The First Person and Crime Writing

Sunday, September 30th, 2012

This afternoon we had four authors speaking across two events. The first focused on the use of the first person in a novel, and the second explored the genre of crime fiction.

Chaired by our LitFest chairman, Mavis Cheek,  the writers Chris Wakling and Stephen May, both talked about their new novels, where both, coincidentally were written using the voice of a young boy named Billy. Wakling’s book, ‘What I Did’, sees the consequences of a father smacking his 6 year old son in public, though seen through the eyes of, and written in the voice of, the 6 year old Billy. May also looks at a male versus male family relationship in his book, ‘Life! Death! Prizes!’, where a 19 year old Billy is left to look after his very younger brother following their parent’s death. The talk explored the use of the first person and how the authors wrote from a perspective of a very young person in comparison to themselves. Both authors commented on how the use of the first person frames the structure of a work,  and the use of which can also prove to be a challenge in furthering the plot.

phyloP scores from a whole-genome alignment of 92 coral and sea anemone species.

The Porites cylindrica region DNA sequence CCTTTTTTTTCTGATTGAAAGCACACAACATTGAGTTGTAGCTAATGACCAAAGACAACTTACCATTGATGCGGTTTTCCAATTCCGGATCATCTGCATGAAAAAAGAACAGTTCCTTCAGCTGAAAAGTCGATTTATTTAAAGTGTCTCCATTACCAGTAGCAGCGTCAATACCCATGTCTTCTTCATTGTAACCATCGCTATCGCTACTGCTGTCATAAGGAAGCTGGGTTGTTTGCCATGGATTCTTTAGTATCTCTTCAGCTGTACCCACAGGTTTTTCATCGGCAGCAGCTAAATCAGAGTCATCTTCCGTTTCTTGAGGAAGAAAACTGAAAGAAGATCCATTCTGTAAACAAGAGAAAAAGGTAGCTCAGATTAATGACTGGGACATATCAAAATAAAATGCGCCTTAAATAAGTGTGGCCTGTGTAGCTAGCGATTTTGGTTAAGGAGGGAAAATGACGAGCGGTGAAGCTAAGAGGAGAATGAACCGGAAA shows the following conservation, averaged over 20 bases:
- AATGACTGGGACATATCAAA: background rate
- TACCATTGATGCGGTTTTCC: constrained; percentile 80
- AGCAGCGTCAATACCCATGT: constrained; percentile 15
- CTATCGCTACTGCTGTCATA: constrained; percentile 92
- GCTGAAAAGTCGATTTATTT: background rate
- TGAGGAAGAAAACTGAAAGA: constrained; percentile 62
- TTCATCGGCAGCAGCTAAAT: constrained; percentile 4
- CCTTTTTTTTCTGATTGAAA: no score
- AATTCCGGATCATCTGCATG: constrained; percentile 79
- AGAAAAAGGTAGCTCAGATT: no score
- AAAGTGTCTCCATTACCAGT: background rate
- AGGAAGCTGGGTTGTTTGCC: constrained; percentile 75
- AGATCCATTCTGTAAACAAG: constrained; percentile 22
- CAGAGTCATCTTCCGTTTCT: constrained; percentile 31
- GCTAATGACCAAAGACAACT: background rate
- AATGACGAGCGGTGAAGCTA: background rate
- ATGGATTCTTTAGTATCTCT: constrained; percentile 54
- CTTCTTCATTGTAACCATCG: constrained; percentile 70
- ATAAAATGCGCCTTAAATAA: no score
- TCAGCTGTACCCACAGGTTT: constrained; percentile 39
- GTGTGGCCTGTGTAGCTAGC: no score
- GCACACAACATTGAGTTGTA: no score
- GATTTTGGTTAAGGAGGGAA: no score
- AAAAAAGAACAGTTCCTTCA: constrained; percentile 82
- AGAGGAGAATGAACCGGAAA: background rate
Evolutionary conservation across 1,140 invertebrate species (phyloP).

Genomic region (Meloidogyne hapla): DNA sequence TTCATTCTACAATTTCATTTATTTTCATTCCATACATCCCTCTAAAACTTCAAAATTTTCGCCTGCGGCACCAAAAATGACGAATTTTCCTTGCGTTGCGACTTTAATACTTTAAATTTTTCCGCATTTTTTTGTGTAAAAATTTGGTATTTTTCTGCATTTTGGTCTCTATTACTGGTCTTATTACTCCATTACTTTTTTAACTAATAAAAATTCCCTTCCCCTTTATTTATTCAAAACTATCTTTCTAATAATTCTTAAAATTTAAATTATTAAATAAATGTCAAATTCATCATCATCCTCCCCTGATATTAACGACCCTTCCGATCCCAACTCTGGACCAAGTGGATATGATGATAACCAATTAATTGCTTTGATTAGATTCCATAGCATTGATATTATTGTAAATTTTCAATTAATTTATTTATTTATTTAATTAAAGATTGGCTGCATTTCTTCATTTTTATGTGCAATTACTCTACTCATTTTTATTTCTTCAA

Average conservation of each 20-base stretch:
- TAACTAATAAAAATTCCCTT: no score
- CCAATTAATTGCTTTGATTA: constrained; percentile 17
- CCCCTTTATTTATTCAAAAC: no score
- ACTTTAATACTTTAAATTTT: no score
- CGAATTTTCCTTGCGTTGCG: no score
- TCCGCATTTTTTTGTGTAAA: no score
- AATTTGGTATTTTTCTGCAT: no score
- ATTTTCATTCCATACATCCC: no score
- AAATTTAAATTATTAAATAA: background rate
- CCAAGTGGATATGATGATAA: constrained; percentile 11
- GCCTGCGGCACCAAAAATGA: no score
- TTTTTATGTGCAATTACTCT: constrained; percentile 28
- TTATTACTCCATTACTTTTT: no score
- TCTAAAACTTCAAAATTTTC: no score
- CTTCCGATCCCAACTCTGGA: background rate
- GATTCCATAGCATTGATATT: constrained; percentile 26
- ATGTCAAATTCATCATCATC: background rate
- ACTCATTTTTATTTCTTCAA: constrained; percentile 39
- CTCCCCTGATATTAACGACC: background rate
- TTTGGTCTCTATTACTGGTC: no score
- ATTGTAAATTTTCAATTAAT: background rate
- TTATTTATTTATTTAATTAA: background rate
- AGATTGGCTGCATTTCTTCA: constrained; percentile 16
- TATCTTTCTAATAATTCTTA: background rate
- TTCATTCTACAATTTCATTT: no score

The talk was probably the most technical of the events at the LitFest this year, emphasised by the fact that both authors are also tutors at the Arvon Foundation, which holds creative writing courses for writers.

The second of our events this afternoon was chaired by Tony Mulliken, who introduced the noted crime writers Nicola Upson and Simon Brett. They both read from their books, Upson’s ‘Fear in the Sunlight’ and Brett’s ‘Guns in the Gallery’, and then concluded with a discussion on humour, characterisation and location in their novels.

Both books are set in small communities, Upson’s in the small, closed-off Welsh village of Portmeirion, and Brett’s in the fictional West Sussex village of Fethering, and both told the audience of the fascination they had with the relationships between people in small communities. Upson particularly stressed the importance of having her novel set in Portmeirion, a village which is closed off to all but its residents at 7:30pm.

The characterisation and humour also was stressed by both authors about being fundamental to their novels. Humour especially for Simon Brett being crucial in his novel, the chair Mulliken at one point even quoting one of the jokes from the novel, one that he stated he was going to definitely steal, ‘How can you recognise a dyslexic Yorkshire man? He’s the one wearing a cat flap!’

Both talks again incredibly successful and their end marks the beginning of the last evening at Marlborough’s LitFest 2012.